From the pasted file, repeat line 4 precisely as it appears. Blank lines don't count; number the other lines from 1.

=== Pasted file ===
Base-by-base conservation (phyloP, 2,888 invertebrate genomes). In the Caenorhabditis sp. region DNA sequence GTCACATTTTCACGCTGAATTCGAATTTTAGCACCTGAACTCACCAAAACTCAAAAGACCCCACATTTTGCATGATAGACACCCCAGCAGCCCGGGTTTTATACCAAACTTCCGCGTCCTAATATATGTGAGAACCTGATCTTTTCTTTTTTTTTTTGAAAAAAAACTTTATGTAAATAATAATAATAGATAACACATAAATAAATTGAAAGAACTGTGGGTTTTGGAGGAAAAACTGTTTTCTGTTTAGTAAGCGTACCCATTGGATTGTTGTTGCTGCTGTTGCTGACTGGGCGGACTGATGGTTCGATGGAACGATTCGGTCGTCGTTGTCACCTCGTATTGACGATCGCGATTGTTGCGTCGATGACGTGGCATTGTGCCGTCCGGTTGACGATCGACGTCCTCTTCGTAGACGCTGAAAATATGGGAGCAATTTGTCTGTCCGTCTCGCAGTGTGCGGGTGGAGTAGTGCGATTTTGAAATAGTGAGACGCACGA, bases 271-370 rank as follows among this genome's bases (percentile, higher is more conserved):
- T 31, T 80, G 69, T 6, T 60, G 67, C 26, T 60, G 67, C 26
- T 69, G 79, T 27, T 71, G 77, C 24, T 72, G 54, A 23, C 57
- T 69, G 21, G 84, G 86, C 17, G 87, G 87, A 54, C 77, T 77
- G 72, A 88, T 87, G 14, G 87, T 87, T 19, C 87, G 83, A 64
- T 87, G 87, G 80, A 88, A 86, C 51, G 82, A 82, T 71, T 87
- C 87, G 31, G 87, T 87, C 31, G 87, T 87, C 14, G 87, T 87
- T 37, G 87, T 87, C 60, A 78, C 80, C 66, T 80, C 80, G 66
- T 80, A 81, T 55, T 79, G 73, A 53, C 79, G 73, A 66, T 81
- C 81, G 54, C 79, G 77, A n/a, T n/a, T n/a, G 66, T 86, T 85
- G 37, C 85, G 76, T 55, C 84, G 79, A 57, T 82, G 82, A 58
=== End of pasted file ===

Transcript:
- T 69, G 21, G 84, G 86, C 17, G 87, G 87, A 54, C 77, T 77